Thinking about going headless? You’re not alone! It’s a hot topic in ecommerce these days, and there’s a ton to consider when making your decision. The reality is that the list of pros and cons looks different depending on the lens you’re using. Do you care most about features? Flexibility? What are your goals?
Performance is one of those lenses, and it’s without a doubt one of the biggest reasons people consider headless architecture.
So in this post, we’ll focus solely on performance — comparing real-world performance data of headless sites against another top option: Shopify’s Liquid storefronts.
Let’s start with Liquid.
Shopify Liquid storefronts are fast for real users Jump to heading
And they’re the workhorse of Shopify. Currently, Shopify Liquid outperforms other ecommerce platforms when it comes to passing the Core Web Vitals (CWVs). Just take a look at the comparison below:
In September 2023, 59.5% of Shopify origins passed all Core Web Vitals, and we keep working to push that number higher.
Sometimes, we hear people suggest that Liquid is slower than other options. Looking at the data, it’s clear that this is a misconception. Consider the chart below, which shows Time to First Byte (TTFB) — the time between when a user first requests a page to when the first byte of data returns to their browser.
You can see that Shopify has best-in-class TTFB performance versus the entire web, other ecommerce platforms, and common frameworks used for headless ecommerce.
Can large merchants achieve great performance on Liquid? Jump to heading
Absolutely. And the data confirms it. Take the example of these 3 top-tier merchants who sell at scale and pass the Core Web Vitals:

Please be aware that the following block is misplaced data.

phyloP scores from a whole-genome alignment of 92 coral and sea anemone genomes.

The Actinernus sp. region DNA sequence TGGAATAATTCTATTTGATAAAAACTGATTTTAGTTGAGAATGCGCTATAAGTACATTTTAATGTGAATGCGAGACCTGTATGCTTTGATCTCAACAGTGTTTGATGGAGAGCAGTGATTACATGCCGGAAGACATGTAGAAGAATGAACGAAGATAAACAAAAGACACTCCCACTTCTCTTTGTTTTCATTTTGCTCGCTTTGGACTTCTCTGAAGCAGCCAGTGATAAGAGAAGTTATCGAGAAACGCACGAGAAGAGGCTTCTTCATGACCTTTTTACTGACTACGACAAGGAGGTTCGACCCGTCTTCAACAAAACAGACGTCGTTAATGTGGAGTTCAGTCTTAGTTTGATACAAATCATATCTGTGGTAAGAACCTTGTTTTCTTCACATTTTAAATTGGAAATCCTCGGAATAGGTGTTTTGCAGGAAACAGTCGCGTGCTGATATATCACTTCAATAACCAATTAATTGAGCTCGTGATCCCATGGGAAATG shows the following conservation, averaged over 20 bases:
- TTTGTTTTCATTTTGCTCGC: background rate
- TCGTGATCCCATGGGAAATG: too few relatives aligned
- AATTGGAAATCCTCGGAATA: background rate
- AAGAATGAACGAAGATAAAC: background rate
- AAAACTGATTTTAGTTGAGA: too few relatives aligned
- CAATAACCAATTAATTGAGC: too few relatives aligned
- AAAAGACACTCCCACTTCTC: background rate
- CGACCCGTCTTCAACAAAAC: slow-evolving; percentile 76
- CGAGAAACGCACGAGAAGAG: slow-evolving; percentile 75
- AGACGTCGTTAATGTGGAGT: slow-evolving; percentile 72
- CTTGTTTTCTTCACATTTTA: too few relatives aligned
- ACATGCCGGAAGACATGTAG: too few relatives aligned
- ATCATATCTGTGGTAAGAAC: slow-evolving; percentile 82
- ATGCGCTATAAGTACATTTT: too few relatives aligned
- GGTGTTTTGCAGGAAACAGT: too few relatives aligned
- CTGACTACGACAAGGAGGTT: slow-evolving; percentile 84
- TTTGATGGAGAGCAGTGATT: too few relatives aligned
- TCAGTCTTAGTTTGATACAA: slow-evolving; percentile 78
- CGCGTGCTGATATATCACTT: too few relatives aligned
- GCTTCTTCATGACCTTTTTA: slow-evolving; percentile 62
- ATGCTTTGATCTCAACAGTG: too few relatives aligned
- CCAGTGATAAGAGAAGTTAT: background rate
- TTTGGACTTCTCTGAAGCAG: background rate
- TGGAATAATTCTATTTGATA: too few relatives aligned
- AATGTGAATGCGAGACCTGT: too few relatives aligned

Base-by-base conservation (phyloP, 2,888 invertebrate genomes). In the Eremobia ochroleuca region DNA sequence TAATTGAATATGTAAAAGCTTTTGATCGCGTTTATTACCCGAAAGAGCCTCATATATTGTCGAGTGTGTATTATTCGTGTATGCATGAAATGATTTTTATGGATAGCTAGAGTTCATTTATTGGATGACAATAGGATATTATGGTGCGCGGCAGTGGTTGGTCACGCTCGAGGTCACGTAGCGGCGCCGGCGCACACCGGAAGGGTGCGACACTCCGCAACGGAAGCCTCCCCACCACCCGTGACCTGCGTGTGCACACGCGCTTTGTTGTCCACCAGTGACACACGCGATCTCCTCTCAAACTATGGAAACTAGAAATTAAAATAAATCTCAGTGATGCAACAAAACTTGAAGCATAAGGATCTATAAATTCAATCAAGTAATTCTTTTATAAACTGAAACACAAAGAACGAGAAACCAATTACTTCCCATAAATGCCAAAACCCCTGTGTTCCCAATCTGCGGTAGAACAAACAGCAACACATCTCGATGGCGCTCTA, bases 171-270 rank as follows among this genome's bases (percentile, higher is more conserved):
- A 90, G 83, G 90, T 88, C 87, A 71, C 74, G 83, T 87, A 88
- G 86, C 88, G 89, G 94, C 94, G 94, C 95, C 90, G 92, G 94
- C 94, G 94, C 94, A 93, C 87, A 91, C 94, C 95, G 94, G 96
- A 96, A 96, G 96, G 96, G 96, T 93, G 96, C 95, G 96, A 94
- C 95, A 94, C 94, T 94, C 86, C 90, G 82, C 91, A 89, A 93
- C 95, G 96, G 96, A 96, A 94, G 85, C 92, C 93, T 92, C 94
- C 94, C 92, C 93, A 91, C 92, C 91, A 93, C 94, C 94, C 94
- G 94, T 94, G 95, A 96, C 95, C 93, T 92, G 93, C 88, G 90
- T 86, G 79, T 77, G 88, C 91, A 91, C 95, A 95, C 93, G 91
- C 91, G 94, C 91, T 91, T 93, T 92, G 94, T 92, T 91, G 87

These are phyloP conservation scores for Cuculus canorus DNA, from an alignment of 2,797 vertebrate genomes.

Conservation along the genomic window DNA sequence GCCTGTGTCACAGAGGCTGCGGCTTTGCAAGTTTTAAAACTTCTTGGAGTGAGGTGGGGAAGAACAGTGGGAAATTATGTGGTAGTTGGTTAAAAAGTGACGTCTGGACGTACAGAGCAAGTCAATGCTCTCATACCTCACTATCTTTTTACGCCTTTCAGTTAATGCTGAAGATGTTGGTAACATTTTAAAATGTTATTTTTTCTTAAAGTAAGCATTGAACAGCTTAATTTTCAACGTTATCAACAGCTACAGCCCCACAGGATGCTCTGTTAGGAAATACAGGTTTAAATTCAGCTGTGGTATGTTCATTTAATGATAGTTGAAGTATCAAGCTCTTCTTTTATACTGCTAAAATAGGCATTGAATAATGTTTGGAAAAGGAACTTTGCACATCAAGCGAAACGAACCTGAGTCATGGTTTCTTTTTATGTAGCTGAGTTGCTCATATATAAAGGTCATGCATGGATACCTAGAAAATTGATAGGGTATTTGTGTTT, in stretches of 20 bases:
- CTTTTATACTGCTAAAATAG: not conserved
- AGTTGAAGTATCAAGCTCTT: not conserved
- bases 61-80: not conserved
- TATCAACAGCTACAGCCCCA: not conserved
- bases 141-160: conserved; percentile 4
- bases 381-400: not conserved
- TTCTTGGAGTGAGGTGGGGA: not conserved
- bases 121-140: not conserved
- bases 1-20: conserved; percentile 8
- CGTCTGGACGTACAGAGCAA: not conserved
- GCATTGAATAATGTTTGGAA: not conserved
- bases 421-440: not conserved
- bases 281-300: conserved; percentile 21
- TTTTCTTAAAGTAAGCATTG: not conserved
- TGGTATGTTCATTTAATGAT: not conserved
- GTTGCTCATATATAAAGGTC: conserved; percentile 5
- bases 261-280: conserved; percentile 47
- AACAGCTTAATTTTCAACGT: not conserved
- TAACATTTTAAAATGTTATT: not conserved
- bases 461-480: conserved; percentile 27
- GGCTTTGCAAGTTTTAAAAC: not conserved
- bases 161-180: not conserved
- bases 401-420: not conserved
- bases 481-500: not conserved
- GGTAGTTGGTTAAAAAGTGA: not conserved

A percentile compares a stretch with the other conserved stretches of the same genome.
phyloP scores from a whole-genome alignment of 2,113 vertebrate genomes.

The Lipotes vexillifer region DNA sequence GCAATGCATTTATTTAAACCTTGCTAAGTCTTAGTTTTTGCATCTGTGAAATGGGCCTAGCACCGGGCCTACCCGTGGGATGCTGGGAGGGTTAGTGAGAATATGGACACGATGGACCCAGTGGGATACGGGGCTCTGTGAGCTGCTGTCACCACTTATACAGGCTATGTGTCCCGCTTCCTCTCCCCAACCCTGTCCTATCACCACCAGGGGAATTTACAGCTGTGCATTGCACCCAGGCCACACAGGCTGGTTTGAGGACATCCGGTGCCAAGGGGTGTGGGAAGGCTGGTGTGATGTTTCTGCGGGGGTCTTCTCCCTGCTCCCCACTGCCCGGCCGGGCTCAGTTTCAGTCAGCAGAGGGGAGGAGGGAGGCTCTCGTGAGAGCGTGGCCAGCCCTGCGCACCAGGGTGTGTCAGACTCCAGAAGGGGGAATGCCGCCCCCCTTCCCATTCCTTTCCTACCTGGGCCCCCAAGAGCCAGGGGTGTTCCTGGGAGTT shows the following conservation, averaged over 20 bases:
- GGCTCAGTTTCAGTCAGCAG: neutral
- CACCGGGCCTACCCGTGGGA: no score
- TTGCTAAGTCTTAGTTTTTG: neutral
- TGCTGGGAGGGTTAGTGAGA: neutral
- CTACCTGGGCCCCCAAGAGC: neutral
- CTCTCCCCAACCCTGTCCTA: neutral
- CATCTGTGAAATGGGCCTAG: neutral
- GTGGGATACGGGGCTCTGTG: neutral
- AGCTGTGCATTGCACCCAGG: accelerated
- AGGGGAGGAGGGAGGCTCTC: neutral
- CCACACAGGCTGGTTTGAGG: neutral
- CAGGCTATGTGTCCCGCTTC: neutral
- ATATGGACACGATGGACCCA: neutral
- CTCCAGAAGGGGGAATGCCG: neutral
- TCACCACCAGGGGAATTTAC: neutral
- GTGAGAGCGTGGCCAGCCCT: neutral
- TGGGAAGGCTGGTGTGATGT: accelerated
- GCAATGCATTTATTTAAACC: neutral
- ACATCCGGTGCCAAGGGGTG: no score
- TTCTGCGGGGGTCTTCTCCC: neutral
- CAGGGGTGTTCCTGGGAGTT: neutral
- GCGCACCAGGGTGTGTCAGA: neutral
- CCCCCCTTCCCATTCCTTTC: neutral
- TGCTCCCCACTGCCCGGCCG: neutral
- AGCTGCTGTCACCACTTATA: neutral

So, what about headless performance? Jump to heading
Done well, headless can be fast. The catch? Data suggests that it’s not common to see headless implemented in a way that supports great performance.
When we modify the Core Web Vitals report we used earlier in this post to show those frameworks versus Shopify Liquid storefronts, we see interesting results:
While we can’t separate which of these sites are ecommerce versus other types of sites, we still get a directional signal: Liquid is more performant with Hydrogen coming in second.
Currently, the Core Web Vitals include First Input Delay (FID). FID is notorious for being a participation award. Indeed, for all of the technologies shown in the above chart, none of them had fewer than 93% of origins passing FID. However, Interaction to Next Paint (INP) will replace FID in March of 2024.
Only Shopify Liquid and Hydrogen perform well for real users when looking at INP, as shown in the chart below:
This means in March of 2024, the performance differences in the overall Core Web Vitals will be even more stark.
The Core Web Vitals are sometimes criticized for focusing too much on initial page load when most of the user’s experience occurs afterward. But INP fixes part of that problem, because it is measured for the full page session. Additionally, our internal research shows that users are very sensitive to first/landing page experience when it comes to conversion rates.